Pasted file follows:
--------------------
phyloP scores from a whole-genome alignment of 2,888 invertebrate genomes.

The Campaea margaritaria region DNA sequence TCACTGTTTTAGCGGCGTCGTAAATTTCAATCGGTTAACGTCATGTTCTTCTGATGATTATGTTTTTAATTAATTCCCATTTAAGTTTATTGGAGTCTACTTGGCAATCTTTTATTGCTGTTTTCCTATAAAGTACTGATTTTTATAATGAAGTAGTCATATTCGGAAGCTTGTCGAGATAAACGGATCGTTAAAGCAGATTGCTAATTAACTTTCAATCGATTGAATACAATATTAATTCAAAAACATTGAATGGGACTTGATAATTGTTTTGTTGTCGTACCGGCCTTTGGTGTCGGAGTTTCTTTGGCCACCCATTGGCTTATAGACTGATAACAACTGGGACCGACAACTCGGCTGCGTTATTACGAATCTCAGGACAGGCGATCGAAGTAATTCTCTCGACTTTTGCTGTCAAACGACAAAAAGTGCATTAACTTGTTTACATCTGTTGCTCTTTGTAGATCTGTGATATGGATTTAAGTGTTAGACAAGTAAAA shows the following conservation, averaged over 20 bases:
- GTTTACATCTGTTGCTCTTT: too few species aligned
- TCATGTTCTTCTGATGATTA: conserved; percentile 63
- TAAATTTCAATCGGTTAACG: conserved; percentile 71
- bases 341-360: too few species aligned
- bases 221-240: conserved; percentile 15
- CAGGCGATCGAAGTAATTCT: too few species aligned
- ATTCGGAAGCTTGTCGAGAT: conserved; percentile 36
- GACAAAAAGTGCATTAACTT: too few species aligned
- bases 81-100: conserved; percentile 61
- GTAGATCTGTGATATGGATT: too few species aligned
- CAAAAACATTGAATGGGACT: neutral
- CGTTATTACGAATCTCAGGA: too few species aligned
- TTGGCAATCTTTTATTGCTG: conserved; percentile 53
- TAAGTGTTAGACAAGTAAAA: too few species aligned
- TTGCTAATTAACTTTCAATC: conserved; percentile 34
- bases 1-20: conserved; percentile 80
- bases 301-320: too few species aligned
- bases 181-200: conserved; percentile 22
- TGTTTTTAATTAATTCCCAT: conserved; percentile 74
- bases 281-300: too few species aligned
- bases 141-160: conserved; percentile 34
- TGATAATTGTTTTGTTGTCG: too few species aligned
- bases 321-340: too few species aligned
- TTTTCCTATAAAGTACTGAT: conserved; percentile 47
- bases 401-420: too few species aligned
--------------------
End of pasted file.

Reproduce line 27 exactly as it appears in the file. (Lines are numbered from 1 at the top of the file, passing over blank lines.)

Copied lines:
- bases 401-420: too few species aligned